| September 27, 2022


Originally written Sunday: NASA is going to crash a satellite into a 175 yard asteroid at 14,000 miles an hour Monday in an attempt to change its orbit by a centimeter. The satellite, which weighs in at 360-570 kg depending on the source, is hopefully going to slow the asteroid by a centimeter a second. Hopefully by the time you read this, the experiment will have ended successfully almost 7,000,000 miles away..

While Dimorphos is about one-and-a-half times the size of a football field, this test is a dress rehearsal for the really “big one” that could potentially smash into Earth someday. So, DART’s goal is to collect as much data as possible during the test. Mission engineers hope to alter the speed of incoming objects by a centimeter per second. “That’s not very fast, but if you do it enough seconds in advance, you can cause it to miss the Earth entirely,” according to the mission overview by Johns Hopkins University’s Applied Physics Laboratory.

Yahoo News

If we have a planet-buster rock headed to us from Moon-orbit distances, we are hosed. Not enough time to react, not enough space to deflect big fragments from impact. But like when you are on the firing line and a tiny fraction of misalignment causes a bullet to miss the target? If we can push the rock a tiny bit from a very long distance, over millions of miles those tiny deflections can add up significantly. Just using the above – linear math says if that rock was headed our way, 7 million miles being 11.2 million kilometers, that one centimeter might make a (11,200,000 km x1000 meter/mile x .01 meter)  change , which might cause a certain hit to become a near miss. Admittedly, for a big target we need more than the anticipated refrigerator-sized DART to make a difference, but we have a surfeit of nukes, right?.

The mission demonstrates the high level of international collaboration that is needed for such an ambitious mission. Though the DART mission is managed by the John Hopkins University Applied Physics Laboratory , scientists and engineers from around the world have come together to contribute.

“We’ve worked really closely with our European colleagues and colleagues all over the world,” Ellen Howell, a senior research scientist at the University of Arizona Lunar and Planetary Laboratory and a co-investigator for DART, told Space.com. Though DART is a test, a similar level of international cooperation would be essential in the case of a real impact, she said.

Though the threat from asteroid impacts is small, it is a threat nonetheless, and something we should be prepared for. We only need to look at past impact events such as the massive Chicxulub asteroid impact that is credited with the extinction of the dinosaurs 65 million years ago, to see the catastrophic effects an impact can have on life on Earth.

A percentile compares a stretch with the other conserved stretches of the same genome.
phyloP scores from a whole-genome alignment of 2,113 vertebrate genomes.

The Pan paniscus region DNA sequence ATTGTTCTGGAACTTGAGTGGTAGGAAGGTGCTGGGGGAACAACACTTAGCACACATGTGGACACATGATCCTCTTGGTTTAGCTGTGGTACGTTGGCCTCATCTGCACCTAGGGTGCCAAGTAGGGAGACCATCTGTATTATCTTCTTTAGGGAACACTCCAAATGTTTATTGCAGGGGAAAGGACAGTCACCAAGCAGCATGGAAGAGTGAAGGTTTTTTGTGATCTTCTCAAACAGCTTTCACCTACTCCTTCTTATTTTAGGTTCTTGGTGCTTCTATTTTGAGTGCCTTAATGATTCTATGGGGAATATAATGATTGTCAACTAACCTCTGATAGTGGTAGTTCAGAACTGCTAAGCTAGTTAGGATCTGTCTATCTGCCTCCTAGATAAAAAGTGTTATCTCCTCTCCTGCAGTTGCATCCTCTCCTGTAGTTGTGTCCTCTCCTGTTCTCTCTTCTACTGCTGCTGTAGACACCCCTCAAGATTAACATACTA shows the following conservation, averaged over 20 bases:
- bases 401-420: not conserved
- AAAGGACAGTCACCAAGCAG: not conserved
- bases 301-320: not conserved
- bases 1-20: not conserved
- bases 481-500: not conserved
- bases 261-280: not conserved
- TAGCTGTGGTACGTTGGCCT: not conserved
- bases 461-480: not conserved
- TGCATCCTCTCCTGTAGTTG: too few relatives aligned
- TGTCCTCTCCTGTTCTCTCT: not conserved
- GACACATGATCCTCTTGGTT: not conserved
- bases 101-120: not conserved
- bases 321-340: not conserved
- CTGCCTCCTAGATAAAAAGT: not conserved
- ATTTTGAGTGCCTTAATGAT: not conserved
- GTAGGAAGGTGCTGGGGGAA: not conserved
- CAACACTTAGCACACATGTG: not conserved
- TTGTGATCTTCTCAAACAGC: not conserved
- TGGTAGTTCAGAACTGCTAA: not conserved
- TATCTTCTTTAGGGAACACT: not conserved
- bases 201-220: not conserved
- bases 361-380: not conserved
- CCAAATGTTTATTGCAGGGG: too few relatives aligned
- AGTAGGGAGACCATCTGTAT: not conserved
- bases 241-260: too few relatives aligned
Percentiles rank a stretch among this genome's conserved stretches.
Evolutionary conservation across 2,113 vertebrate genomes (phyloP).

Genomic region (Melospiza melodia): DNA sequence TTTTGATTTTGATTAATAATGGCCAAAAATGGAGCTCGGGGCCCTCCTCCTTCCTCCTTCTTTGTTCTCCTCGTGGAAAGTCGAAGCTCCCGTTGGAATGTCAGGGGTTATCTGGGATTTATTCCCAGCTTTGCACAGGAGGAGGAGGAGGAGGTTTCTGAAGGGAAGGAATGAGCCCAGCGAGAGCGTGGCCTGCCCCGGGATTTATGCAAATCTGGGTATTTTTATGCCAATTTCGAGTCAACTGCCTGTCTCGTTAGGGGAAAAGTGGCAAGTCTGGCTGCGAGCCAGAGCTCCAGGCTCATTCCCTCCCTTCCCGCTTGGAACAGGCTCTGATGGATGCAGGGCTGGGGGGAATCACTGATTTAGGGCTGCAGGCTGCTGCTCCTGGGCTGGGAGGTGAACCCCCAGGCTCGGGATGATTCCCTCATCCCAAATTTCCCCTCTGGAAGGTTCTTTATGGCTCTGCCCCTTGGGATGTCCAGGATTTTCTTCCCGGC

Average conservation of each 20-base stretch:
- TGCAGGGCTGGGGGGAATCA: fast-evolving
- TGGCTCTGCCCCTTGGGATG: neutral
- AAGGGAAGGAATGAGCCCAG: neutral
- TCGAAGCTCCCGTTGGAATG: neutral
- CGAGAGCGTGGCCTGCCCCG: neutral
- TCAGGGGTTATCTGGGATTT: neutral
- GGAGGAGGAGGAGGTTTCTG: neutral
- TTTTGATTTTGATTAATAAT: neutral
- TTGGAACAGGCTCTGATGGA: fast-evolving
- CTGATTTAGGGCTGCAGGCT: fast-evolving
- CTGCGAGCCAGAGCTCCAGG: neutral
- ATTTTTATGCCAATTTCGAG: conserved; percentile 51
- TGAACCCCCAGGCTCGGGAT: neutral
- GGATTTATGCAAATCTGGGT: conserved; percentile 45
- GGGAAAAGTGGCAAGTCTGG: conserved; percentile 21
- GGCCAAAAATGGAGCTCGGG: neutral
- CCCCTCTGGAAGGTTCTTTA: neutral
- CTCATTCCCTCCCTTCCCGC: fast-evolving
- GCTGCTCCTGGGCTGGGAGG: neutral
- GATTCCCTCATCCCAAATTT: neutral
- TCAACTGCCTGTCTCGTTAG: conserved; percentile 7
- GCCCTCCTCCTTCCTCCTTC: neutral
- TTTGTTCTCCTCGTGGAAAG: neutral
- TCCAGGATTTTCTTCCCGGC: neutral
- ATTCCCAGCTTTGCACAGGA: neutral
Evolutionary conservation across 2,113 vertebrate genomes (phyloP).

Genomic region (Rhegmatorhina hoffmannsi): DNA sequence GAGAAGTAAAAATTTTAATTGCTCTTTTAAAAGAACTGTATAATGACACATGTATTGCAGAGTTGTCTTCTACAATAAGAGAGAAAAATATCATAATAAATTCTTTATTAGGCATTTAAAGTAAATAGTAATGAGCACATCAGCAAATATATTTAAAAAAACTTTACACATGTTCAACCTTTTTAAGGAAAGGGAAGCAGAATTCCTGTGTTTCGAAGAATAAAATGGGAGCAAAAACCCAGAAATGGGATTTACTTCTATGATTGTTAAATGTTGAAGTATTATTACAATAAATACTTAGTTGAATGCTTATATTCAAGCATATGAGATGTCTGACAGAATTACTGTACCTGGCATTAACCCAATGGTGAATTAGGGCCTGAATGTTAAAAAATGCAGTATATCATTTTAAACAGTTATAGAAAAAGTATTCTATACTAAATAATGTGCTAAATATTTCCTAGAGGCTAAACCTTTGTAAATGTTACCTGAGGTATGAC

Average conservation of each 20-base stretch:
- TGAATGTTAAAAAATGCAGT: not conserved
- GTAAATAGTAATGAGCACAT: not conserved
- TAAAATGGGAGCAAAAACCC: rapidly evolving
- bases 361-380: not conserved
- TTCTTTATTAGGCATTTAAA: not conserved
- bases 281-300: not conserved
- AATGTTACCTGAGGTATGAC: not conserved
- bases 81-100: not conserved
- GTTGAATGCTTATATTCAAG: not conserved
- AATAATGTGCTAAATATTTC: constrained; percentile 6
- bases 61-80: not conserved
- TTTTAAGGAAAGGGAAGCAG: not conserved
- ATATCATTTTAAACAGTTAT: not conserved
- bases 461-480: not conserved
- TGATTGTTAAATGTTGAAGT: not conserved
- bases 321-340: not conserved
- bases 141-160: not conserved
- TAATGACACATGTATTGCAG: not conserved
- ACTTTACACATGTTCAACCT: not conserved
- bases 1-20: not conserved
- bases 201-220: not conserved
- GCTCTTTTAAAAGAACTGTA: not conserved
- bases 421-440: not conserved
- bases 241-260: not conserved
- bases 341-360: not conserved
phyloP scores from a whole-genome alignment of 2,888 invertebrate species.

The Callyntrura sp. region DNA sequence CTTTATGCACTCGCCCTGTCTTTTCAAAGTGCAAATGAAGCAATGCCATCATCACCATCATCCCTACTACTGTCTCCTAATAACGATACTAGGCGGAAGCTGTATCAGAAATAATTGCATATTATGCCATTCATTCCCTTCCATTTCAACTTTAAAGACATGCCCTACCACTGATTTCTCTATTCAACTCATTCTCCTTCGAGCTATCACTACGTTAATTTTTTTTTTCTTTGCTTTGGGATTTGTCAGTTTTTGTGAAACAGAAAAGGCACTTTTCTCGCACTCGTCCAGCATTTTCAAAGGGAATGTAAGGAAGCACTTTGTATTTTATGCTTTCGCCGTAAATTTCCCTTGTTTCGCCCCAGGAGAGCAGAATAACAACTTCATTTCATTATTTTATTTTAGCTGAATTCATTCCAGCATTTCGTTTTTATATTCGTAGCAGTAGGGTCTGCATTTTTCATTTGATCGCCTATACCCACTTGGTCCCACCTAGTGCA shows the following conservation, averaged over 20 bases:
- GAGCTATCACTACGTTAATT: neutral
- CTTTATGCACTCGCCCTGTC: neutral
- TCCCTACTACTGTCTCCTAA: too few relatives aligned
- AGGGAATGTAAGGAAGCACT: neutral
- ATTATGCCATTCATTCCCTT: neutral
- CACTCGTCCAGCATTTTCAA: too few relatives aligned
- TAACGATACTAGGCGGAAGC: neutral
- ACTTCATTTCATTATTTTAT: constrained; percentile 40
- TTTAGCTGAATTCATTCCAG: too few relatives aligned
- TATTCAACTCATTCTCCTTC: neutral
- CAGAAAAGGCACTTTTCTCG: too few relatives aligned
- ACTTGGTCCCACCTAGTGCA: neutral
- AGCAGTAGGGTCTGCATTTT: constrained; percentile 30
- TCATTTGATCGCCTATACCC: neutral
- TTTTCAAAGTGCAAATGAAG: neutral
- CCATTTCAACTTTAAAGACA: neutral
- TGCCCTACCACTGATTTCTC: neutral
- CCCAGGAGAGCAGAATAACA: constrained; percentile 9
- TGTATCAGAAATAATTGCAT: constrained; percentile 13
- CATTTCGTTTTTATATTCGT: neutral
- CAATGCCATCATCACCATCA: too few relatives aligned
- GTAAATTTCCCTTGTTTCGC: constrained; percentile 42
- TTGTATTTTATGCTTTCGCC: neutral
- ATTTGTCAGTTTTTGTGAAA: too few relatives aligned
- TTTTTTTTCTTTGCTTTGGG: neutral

I have to admit, my first thought was I’m not impressed, right? But the geek in me started thinking a little (a rarity!) and realized we are talking about hitting a rock less than two football fields wide from seven MILLION miles away. We can’t sort out food, peace, or sanity, but we have figured out that.

Monday Update: I happened to be lucky enough to tune in and see this happen live. Awesome. I reflect sometimes on my grandmother, who lived from the Wild West to almost long enough to see the Soviet Union break up. I thought I would never see anything similar, but I have seen us go from never launching rockets into space, to being able to deflect asteroid-size rocks from 30 times as far away as the moon. Unfriggin’believable.

H/T to my brother, who over 60 years ago told me a science fiction book was “too old” for me. And started me on a lifetime of reading sci-fi. Happy Birthday, Jim!

Category: Science and Technology

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I miss the good ole days when we used to send roughnecks from offshore oil rigs to blow up asteroids.

Hack Stone

Stolen from the IMDB Trivia for Armageddon:

Regarding the film’s premise, Ben Affleck asked director Michael Bay, “Wouldn’t it be easier for NASA to train astronauts how to drill rather than training drillers to be astronauts?” Bay told Affleck to shut up. The reasoning behind sending drillers, rather than training astronauts, is explained in the movie.

Hack Stone

More trivia:

Bruce Willis was given a second trailer that housed a full working gym, at an estimated cost of $175,000. It was reportedly never used.

Much like that exercise equipment Rosetta Stone gave Hack Stone for Christmas.

President Elect Toxic Deplorable Racist SAH Neande

I’m thinking of Larry Niven’s “Lucifer’s Hammer”.
“Hot Fudge Sunday fell on a Tuesday”.


I think one of FJB’s farts would change the path of that asteroid! As the old Irish saying goes…” he’s like a fart in a gale of wind!!!”

Hack Stone

Through connections that Hack Stone has made while selling Red Hat Software to the Goddard Space Flight Center in Greenbelt Maryland, he was provided exclusive rights to distributing video of this mission in action. Enjoy.


There’s supposed to be an Earth shattering Ka-Boom!


If a stray rock hits this 3rd Rock from the Sun, there will be an Earth Shattering Ka-BOOM. Now that would make Marvin grin.

Now what if, imagine if you will, that space rock is actually a Romulan Stealth Bomber in Rock Cloak Mode and inteprets this as an attack on a mostly peaceful mission that is only going bodly where no other Romulan has gone before? Or the Lizard People coming back to pick up Zukerborg?


Ask Babs.


Remember that machine in the movie that gave Babs those O-gasms.


You also have noticed that Zucky’s black eyes resemble those of the aliens in “V.”


That’s gotta be the longest shot ever. I mean, I think I’m big stuff for hitting a target at 300 yards with iron sights.

What if they miss? Do they re-zero the rocket? Back to the shadow box and dime drills?